“So, am I Ethan Rostov, Grandma?” the heir to the Reynolds empire asked. “’Cause I like being who I am.”

Eugenia laughed. “Then you’re Ethan Reynolds. A good name.” She looked at Freya. “I’ve come to realise, very late in my life, that who we choose to be is at least as important as who we were born.”

There was a slightly embarrassed silence for a moment, then Ethan said, “Grandma?”

“Yes, Ethan?”

“Can I be both?”

“Of course you can.” She smiled. “You know, I think there are some jigsaws in the cupboard over there. Perhaps some board games. I don’t know where the girls keep their source boxes, but I’m sure they wouldn’t mind you playing with whatever you can find in there.”

Ethan and Jesse almost fell over each other in their haste.

It was some fifteen minutes later that the conversation took place, but was between the unlikely pairing of Eugenia and Mal. Freya was sitting on the rug in front of the fire, refereeing the game her children had dragged out, and having as much fun as them.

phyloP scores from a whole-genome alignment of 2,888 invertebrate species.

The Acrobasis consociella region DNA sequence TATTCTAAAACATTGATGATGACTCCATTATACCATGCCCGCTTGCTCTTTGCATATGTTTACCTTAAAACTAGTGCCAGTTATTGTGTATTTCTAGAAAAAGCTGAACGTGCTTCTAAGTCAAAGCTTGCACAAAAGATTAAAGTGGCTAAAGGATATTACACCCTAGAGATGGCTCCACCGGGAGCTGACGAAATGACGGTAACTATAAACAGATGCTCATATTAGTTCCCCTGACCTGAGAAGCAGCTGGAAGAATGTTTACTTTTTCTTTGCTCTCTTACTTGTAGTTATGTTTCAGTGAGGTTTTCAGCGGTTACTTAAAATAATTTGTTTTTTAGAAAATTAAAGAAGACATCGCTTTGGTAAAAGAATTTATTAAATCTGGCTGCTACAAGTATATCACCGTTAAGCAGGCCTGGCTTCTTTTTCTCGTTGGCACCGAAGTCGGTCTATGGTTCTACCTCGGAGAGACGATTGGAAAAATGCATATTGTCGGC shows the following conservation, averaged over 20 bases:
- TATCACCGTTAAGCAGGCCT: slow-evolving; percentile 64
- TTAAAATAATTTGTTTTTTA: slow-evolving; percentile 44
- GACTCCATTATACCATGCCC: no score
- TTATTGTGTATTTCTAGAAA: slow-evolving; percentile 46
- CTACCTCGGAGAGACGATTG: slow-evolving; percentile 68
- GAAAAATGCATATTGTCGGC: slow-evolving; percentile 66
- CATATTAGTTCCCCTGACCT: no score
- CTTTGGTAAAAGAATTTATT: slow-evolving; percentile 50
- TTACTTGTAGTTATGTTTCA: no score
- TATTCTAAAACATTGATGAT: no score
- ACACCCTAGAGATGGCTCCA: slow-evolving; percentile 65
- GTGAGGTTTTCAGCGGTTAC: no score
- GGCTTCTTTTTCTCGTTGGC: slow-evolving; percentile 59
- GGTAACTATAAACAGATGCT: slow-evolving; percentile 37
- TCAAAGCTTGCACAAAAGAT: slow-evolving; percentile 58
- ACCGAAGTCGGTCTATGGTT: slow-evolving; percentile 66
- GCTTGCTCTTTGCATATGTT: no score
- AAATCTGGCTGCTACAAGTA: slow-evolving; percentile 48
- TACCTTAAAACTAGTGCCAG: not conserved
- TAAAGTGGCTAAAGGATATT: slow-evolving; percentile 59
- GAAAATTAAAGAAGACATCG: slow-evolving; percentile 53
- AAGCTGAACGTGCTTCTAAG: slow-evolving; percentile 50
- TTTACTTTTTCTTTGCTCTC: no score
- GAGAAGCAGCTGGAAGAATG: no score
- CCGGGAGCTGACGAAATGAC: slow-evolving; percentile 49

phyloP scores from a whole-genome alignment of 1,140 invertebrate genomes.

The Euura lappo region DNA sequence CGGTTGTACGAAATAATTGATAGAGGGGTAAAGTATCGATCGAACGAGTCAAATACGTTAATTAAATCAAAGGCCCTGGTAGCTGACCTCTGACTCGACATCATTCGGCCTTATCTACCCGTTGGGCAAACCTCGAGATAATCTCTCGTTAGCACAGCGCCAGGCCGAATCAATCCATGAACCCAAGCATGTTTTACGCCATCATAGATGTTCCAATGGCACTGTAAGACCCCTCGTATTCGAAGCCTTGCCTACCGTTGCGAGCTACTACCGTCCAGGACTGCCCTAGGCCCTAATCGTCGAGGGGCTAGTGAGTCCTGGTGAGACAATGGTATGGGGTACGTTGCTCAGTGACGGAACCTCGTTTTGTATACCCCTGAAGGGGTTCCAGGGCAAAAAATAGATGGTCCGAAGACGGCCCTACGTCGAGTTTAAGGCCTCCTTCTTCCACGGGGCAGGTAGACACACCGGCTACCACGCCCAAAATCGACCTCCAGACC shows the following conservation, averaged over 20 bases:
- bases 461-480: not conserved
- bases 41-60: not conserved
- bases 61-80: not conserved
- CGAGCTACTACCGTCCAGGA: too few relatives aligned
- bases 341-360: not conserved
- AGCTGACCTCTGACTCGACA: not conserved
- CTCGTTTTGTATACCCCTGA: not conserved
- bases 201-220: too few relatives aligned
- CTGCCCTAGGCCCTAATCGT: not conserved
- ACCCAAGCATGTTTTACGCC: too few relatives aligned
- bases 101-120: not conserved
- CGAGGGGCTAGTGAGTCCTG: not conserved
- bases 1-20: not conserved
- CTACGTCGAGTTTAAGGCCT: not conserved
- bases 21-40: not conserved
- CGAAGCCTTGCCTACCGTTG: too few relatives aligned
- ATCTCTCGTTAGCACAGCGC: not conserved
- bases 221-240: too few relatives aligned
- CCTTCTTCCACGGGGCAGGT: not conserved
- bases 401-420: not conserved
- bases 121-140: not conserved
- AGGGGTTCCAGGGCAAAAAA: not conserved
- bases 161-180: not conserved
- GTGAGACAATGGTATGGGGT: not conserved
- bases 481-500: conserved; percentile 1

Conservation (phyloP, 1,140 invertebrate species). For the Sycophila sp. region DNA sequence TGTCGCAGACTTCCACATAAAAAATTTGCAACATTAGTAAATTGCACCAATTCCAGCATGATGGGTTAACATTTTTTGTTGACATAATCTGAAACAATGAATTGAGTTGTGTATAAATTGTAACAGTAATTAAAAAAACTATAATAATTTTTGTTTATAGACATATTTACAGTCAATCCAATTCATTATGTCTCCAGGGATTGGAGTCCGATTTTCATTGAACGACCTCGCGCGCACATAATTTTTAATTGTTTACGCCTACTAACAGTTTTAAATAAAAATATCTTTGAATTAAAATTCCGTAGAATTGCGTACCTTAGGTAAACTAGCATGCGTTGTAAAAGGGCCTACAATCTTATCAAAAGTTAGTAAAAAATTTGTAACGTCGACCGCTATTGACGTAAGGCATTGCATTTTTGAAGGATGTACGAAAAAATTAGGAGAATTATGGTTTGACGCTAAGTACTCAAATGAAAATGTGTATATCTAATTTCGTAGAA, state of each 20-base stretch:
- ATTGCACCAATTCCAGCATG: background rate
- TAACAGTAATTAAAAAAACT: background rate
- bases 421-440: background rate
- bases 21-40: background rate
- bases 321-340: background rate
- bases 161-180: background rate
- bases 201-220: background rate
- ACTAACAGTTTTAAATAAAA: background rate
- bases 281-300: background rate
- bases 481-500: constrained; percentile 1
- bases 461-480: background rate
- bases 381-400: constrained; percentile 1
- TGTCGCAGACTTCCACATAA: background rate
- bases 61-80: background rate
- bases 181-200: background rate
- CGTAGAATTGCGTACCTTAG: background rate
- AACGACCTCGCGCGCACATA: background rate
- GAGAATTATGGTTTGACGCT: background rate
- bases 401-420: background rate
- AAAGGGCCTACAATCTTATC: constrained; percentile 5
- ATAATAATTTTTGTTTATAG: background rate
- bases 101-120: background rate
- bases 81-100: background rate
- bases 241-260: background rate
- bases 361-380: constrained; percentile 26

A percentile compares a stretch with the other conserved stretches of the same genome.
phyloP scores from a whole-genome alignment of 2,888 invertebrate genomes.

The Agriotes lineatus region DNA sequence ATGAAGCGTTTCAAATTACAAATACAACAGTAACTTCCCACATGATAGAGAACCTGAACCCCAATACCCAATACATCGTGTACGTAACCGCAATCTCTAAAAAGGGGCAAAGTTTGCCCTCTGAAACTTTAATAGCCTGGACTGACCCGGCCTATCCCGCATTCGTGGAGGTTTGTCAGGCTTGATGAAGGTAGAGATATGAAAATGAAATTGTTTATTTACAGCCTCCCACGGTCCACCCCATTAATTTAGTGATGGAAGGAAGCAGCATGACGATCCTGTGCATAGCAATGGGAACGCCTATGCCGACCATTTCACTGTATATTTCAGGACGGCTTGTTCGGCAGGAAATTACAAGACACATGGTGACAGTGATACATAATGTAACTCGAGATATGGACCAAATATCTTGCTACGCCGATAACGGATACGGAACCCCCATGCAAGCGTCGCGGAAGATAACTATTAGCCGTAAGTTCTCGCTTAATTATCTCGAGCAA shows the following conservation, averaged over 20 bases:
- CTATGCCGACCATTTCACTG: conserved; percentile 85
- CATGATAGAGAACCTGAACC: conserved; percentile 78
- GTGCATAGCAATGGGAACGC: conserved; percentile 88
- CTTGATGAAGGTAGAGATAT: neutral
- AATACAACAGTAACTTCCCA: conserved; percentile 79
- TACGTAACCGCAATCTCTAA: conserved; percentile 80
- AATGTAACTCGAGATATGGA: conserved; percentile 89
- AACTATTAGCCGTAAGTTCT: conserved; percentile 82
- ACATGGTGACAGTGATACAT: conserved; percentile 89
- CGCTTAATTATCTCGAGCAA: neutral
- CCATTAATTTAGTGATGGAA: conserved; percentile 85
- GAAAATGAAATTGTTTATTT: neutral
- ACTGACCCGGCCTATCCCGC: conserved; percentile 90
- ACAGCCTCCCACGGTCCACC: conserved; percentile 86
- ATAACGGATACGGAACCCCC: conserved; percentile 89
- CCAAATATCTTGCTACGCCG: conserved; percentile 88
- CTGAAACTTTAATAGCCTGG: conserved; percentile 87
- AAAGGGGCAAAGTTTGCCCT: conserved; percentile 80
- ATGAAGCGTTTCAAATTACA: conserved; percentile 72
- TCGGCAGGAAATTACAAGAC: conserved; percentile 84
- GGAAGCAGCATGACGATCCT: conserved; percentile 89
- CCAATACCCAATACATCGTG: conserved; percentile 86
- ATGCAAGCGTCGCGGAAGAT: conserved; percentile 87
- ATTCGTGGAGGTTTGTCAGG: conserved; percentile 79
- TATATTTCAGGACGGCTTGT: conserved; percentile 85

Eugenia turned to Mal. “Captain Reynolds.” She kept her voice low.

“Ma’am.”

“My son tells me Elena is trying to refuse her legacy. And yes, I know she’s Freya now, but to me she’ll always be that little girl who loved cookies and milk, and I think I’m old enough not to have to change too often.”

“She still does. The cookies and milk, I mean.”

“Then I’m encouraged to ask why she is refusing her inheritance. It is hers.”

Mal looked at this tall, still straight woman, her white hair immaculate, her face a soft patchwork of lines, and had no idea how to respond. The truth would hurt, but a lie wasn’t an option.

“Madam Rostov … Jenny … if you’re asking me to persuade her, I ain’t got the power. Frey’s her own, and has her reasons, and while I could talk until I’m blue in the face – which ain’t pretty, I can assure you – but it takes more than the words to change her mind. It takes Freya, and I don’t see any sign of it.”

“I see.” Eugenia clasped her hands and thought for a moment. “Then I suggest you don’t tell her about my Will.”

Another one. Mal wondered briefly whether it was his age, and there’d be more and more discussions of Last Will and Testaments to come. “Your Will?”